After struggling for months to find a job in Greece worthy of her qualifications, young programmer Ioanna Giannopoulou has decided to pack her bags and seek a better future in France.
And a long-planned university reform that will be brought before parliament in August will come too late to keep the 23-year-old and thousands of other young graduates from abandoning their debt-stricken country.
"I think I have no choice, I need to go abroad," said Ioanna who was awarded her master's degree this year.
"All of my classmates have already left, they too are unable to find work in Greece even though they are top-notch students," she added.
Lois Lambrianidis, an economist and geographer at the University of Macedonia in Thessaloniki, estimates that nine percent of young Greek graduates emigrated between May 2009 and February 2010.
"And in recent months, the departures are accelerating," he told AFP, a trend also seen in Ireland and other Mediterranean states like Portugal and Spain.
Among Greek PhD graduates alone, 51 percent have deserted their country in the last two years, Lambrianidis said.
For Ionna, after a slew of short-term Greek offers for a paltry 500 euros ($707 dollars) a month, she now has a job offer at a telecoms company in Paris, pending a final interview.
But her family in Athens is unhappy to see another child leave.
"My parents are very sad...but what am I supposed to do? Here in Greece your value is not appreciated," Ioanna said.
Her older sister Evgenia, who holds a PhD in bioinformatics, is already in the New York, working as a researcher at Cornell University for the past two years -- one of many Greek graduates who have headed to the United States and Australia.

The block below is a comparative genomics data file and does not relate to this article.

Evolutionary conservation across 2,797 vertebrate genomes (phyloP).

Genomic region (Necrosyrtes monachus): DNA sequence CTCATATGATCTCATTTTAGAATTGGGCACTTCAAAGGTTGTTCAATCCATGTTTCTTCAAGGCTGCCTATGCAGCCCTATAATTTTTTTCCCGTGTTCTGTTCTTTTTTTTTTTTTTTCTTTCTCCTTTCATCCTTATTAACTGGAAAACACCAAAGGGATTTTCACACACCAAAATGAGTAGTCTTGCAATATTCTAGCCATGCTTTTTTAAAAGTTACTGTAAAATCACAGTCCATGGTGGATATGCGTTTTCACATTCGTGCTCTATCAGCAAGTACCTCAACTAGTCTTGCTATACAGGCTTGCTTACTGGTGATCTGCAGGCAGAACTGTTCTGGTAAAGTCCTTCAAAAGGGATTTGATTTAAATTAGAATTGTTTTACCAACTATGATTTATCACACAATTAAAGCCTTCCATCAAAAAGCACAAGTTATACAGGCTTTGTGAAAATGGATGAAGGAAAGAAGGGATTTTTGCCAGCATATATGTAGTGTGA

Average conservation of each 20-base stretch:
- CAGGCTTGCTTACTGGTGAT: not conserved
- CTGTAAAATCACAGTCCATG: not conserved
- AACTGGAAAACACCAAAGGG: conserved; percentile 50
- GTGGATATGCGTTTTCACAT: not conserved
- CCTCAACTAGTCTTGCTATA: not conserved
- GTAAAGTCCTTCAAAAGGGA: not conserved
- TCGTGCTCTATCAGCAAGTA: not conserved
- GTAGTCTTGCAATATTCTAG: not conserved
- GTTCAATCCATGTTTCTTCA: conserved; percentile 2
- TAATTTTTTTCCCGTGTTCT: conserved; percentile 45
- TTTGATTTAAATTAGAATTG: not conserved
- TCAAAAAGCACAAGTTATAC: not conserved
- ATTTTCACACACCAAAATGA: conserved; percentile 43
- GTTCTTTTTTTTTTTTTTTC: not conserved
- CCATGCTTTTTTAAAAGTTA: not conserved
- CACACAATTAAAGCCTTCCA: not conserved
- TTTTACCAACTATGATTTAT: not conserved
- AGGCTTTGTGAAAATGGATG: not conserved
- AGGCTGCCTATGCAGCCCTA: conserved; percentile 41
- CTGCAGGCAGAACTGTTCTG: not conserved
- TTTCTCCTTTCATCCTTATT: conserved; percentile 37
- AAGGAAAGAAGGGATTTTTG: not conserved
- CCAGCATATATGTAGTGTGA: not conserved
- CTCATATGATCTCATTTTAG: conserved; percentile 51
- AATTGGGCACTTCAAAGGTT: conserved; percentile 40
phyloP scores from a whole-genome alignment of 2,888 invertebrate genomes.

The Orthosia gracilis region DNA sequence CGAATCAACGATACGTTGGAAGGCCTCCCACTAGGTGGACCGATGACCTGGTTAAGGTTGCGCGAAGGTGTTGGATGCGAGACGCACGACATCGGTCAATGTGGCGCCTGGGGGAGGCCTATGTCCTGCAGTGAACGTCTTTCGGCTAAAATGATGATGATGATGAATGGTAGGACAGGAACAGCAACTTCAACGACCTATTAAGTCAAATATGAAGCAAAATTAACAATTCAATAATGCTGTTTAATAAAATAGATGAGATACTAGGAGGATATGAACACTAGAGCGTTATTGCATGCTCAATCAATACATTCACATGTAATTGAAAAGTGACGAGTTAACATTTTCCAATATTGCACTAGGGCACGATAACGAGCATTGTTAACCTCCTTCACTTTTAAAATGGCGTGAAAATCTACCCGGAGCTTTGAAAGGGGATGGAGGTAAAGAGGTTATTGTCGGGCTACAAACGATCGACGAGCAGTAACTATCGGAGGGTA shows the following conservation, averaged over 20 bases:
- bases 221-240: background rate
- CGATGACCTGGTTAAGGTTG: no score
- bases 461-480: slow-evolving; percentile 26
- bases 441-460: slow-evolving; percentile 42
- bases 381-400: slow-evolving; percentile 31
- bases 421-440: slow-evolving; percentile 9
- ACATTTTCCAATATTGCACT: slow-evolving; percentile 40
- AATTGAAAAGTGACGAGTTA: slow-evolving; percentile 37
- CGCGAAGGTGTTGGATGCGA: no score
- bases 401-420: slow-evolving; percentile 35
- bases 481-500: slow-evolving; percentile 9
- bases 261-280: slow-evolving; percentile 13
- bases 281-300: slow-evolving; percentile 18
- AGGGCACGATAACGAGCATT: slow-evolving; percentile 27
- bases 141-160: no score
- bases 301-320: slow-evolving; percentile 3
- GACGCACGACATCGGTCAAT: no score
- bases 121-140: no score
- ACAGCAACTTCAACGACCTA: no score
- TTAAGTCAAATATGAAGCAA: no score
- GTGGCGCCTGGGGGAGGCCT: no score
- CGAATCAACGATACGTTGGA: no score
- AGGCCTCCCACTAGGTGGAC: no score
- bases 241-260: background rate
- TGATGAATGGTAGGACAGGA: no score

Research and education-related posts were already scarce in this country of 11 million inhabitants, but now a deep recession fuelled by austerity cutbacks designed to tackle a national debt crisis are making matters worse.
Greece's latest unemployment figures starkly highlight the problem. Almost 10 percent of masters and doctorate degree holders are unemployed, up from 5.4 percent in 2008.
Overall Greek unemployment in the first quarter of 2011 was up slightly at 15.9 percent though young people were hardest hit, with joblessness for 15 to 29-year-olds at a hefty 30.9 percent.
Greece's education ministry is currently working on a reform which ministry advisor Yiannis Mitsos said "is designed to better prepare Greek students for the job market."
Already applied in most European countries, the changes are designed to bring the Greek university system closer to standards set out by the so-called Bologna Process of 1999 -- reforms to make European high education more compatible and comparable -- with three-year bachelor's degrees, five-year master's degrees and eight-year doctorates.
Academic evaluation is also to be assigned to independent commissions to increase transparency after a number of cases involving professors handing appointments to family members were exposed in Greek institutions.
The reform also aims to eliminate a Greek peculiarity -- its army of so-called "perpetual" students. University education is free in Greece and students can remain enrolled for years on end, without passing exams or paying any fees. The reforms would impose time limits on obtaining a degree and promote research collaboration with foreign universities.
Not all agree with the measures. For Dionysis Gouvias, a professor of education at the University of Rhodes, the changes could actually make conditions tougher for graduates since the government also plans to merge university departments and axe lecturer posts.
"If PhD students stayed in Greece, they could help the country's development," Gouvias said, but he admitted that there are far fewer opportunities for talented young people in the country's current recession.
Part of the problem according to Lambrianidis, who has written a book on the subject, is that the Greek economy is built around services such as tourism as opposed to industries where research could be in demand.
Though many of the departing graduates promise to return, Lambrianidis said only 16 percent have actually done so in the last two years.
Ioanna, however, is determined to buck the trend.
"I don't want to live all my life abroad," she said.